Let’s not ask Gary Sorenson, however, who essayed the role of Leukippos in Richard Strauss’s longueur known as Daphne. I guess Santa Fe is sort of stuck with Daphne; they did the American debut many years ago, so in place of Ariadne or Capriccio – two really good shows – they do this one-act turkey. The music IS lush, you all know that, but no hit tunes or leitmotivs. The tenor writing is impossible; poor Sorenson – nice small light voice, very pretty for Bach or maybe Haydn. When he could be heard the sound was lovely and he has a sweet face; he is otherwise a Chrysler 300.

Another tenor, not quite so hefty and some years senior to Gary, named Scott MacAllister, as Apollo, operative largely in Europe (as in the Venice Daphne two years ago with June Anderson, seeable on DVD), saved his voice for the moments when the orchestra was not so loud (canny guy, this!), and we got some idea of sound and words. Not a lot. Boring performance, did not look his part. Ditto the costumes; no color, no nothing.

In the "June Anderson" role was a sweet young thing born in Calgary, Alberta named Erin Wall. Big voice, kind of English-sounding, you know, very forward and a little "hard," but lots of top. Monochromatic bright; worked hard on piano tones, did not always make it, but I'm sure she’ll get it all right one day very soon. A remarkable young woman named Meredith Arwady sang Gaea, Daphne’s mother, one of the lowest-lying roles in the repertory, and she boomed out the bottom octave like the lady-bass he is. Remarkable. She is the Erda of tomorrow. I guess there were others; I don’t remember. Unit set. Tree. Curtain. I know, you think I am dismissive. It’s true. -- LHC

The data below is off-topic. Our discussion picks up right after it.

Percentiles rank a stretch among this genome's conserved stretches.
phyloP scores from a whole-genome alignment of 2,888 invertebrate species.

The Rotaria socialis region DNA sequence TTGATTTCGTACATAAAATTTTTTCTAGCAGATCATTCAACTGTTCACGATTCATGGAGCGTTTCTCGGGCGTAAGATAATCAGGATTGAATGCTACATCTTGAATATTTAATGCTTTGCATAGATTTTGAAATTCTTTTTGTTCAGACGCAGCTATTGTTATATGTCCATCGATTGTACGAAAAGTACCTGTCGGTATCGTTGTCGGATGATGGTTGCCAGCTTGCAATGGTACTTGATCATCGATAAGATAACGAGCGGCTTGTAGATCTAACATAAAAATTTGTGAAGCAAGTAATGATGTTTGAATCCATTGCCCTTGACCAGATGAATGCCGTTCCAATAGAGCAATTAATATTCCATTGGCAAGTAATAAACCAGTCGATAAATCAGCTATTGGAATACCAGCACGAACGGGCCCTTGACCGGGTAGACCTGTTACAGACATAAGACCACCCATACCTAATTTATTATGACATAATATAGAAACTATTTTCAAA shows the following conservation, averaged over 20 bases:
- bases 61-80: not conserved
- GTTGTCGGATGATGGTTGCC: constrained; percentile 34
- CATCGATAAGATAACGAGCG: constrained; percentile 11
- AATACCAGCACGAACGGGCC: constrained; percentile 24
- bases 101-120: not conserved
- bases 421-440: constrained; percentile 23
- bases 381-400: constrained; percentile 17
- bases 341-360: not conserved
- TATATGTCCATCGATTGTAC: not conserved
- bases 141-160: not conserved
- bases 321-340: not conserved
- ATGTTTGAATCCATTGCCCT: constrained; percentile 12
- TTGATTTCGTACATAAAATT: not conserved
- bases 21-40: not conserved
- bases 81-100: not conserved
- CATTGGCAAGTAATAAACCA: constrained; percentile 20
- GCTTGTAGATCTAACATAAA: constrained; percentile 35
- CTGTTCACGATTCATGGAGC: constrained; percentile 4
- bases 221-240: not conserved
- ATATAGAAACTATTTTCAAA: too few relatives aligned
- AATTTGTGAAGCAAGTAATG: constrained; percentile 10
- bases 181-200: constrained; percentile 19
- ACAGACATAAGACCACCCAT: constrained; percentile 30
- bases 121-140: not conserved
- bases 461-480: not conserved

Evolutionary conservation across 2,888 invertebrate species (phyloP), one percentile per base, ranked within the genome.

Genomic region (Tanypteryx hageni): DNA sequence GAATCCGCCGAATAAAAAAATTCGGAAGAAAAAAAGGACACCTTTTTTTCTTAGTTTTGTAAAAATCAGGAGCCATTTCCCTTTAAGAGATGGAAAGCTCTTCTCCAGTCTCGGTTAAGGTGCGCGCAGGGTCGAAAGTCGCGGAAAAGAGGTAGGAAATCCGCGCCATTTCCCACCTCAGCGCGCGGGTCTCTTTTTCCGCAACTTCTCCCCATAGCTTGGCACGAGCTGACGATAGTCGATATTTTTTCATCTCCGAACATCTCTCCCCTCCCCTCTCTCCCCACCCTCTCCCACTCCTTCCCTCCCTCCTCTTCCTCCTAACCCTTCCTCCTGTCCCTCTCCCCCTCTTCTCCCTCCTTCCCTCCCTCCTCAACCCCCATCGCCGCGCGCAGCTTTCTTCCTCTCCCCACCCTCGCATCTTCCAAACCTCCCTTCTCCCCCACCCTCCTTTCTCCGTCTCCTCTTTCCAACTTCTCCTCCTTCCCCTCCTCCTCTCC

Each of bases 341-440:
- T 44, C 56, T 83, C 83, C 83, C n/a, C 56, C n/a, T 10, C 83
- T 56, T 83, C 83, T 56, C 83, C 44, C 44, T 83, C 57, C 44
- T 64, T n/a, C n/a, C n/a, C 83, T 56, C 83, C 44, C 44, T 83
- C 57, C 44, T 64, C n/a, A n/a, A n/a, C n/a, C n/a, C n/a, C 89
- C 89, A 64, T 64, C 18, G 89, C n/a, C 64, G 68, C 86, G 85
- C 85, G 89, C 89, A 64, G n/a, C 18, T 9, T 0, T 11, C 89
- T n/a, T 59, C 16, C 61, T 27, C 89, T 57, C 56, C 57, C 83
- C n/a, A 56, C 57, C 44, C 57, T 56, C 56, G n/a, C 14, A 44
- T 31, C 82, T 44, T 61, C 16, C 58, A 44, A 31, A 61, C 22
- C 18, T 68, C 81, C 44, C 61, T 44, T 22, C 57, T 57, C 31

Miss Cruisey will be back later this week with her take on La boheme and Platée.

Labels: , ,

27 July 2007

The critics rave, or at least they make loud noises

A few selections from The Opera Critic, demonstrating that great minds do not always etc. etc. That is, assuming you believe that British critics count as "great minds."


19 June 2007


La Cieca hears that Justin Davidson, classical music critic at Newsday for the past decade, is moving over to New York magazine, where he will take over reviewing duties from the departing Peter G. Davis. Davidson's gig will also include writing about architecture.

Labels: ,

15 June 2007

I laughed for art, I laughed for love

"This writer approached the new off-Broadway play The Second Tosca with more than a bit of trepidation, worried that it might amount to no more than second-rate Terrance McNally or, even worse, unfunny inanity like Lend Me a Tenor. What a relief, then, it is to report that The Second Tosca is a delightful, campy, and sincere show, bitingly accurate in its take on opera and the crazy people who create it." Our publisher JJ moonlights as a drama critic in Gay City News.

Rachel deBenedet and Vivian Reed in The Second Tosca. (Photograph by Neilson Barnard.)

Labels: , , , , , , , ,

05 June 2007

More dust bitten

One of our finest critics has just lost his regular gig. Peter G. Davis has been asked to sign an "agreement of separation" from New York magazine, where he has reviewed classical music for the past 26 years.